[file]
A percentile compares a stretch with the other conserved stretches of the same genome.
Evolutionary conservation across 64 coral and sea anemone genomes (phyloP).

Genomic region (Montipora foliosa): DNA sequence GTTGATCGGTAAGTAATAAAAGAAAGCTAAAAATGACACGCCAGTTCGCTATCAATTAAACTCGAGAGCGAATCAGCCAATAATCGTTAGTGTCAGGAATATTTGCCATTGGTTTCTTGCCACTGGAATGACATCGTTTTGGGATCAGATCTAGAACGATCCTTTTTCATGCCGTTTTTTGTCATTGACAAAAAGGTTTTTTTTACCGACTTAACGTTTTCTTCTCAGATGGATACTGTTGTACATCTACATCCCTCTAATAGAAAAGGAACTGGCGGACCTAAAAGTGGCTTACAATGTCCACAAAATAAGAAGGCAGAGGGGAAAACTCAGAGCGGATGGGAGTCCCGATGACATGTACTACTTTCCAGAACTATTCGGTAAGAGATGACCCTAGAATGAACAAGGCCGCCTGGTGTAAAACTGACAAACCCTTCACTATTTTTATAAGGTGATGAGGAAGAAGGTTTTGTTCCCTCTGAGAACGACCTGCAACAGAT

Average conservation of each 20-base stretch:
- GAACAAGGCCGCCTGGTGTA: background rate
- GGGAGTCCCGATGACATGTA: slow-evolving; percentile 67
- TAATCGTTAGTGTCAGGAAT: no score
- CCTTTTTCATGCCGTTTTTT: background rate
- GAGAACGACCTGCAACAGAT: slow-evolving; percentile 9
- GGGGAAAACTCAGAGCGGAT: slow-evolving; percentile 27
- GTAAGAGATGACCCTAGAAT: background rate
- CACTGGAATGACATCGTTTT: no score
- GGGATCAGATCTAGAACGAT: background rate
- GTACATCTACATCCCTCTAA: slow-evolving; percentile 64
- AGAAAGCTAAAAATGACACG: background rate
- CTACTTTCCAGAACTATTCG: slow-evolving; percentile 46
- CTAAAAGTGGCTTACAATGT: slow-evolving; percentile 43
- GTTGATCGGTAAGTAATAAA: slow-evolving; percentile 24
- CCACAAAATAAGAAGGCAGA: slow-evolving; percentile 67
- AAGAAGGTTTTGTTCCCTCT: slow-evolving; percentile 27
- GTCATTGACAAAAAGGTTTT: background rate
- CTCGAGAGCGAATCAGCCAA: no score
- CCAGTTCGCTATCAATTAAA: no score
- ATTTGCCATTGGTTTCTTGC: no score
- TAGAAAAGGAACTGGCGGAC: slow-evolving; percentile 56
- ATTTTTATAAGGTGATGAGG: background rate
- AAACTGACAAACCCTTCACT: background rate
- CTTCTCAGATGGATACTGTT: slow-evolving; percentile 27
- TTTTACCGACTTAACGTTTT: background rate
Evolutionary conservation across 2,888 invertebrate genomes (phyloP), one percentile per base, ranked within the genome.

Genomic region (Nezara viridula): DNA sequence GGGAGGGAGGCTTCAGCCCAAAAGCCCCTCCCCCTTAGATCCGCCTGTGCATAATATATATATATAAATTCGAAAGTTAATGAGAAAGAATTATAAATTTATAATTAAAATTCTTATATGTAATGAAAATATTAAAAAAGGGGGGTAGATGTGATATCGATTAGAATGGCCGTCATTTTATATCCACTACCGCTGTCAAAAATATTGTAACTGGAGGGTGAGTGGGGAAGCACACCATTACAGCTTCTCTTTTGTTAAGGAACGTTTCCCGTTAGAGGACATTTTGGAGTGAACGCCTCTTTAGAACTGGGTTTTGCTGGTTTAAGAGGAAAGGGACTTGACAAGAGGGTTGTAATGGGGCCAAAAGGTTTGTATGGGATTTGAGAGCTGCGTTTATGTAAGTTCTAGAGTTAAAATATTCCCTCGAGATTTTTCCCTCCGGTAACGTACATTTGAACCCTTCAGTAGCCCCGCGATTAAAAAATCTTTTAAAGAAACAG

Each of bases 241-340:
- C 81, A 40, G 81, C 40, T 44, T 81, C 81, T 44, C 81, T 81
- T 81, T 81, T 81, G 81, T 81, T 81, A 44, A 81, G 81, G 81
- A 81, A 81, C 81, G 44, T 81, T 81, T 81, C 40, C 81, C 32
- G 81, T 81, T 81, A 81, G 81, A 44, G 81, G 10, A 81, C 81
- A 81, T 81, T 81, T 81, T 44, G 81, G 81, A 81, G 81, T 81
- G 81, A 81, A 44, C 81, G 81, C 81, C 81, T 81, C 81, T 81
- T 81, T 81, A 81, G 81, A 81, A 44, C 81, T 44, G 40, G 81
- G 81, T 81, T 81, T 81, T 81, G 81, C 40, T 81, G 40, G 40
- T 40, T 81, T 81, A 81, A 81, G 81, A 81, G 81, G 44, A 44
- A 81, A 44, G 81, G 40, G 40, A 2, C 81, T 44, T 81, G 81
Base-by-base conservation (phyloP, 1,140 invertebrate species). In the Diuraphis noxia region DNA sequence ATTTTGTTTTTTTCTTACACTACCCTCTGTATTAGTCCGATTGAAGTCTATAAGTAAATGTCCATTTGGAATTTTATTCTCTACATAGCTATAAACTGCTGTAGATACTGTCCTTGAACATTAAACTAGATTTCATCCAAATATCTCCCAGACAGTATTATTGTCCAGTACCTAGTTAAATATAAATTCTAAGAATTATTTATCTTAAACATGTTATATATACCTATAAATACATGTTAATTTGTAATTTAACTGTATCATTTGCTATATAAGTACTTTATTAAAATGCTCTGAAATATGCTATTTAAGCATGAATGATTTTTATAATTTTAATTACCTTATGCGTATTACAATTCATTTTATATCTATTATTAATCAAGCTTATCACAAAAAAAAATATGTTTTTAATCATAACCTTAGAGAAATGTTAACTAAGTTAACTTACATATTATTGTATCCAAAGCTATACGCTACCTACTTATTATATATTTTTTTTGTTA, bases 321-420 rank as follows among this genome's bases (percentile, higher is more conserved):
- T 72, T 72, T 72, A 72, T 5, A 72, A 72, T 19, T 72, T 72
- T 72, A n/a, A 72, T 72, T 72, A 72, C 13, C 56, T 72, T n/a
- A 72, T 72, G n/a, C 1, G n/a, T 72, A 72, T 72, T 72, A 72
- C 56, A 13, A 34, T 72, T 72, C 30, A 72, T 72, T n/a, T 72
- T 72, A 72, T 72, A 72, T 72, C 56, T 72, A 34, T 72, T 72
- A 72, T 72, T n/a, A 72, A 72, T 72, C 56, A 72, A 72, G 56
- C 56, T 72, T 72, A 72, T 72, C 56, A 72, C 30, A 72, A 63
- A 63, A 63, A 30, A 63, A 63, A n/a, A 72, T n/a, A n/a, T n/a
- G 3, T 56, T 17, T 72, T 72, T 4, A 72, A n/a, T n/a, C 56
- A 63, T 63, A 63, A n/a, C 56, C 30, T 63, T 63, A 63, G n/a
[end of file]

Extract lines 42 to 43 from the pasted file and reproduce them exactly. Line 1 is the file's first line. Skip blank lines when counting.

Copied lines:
- A 81, A 44, G 81, G 40, G 40, A 2, C 81, T 44, T 81, G 81
Base-by-base conservation (phyloP, 1,140 invertebrate species). In the Diuraphis noxia region DNA sequence ATTTTGTTTTTTTCTTACACTACCCTCTGTATTAGTCCGATTGAAGTCTATAAGTAAATGTCCATTTGGAATTTTATTCTCTACATAGCTATAAACTGCTGTAGATACTGTCCTTGAACATTAAACTAGATTTCATCCAAATATCTCCCAGACAGTATTATTGTCCAGTACCTAGTTAAATATAAATTCTAAGAATTATTTATCTTAAACATGTTATATATACCTATAAATACATGTTAATTTGTAATTTAACTGTATCATTTGCTATATAAGTACTTTATTAAAATGCTCTGAAATATGCTATTTAAGCATGAATGATTTTTATAATTTTAATTACCTTATGCGTATTACAATTCATTTTATATCTATTATTAATCAAGCTTATCACAAAAAAAAATATGTTTTTAATCATAACCTTAGAGAAATGTTAACTAAGTTAACTTACATATTATTGTATCCAAAGCTATACGCTACCTACTTATTATATATTTTTTTTGTTA, bases 321-420 rank as follows among this genome's bases (percentile, higher is more conserved):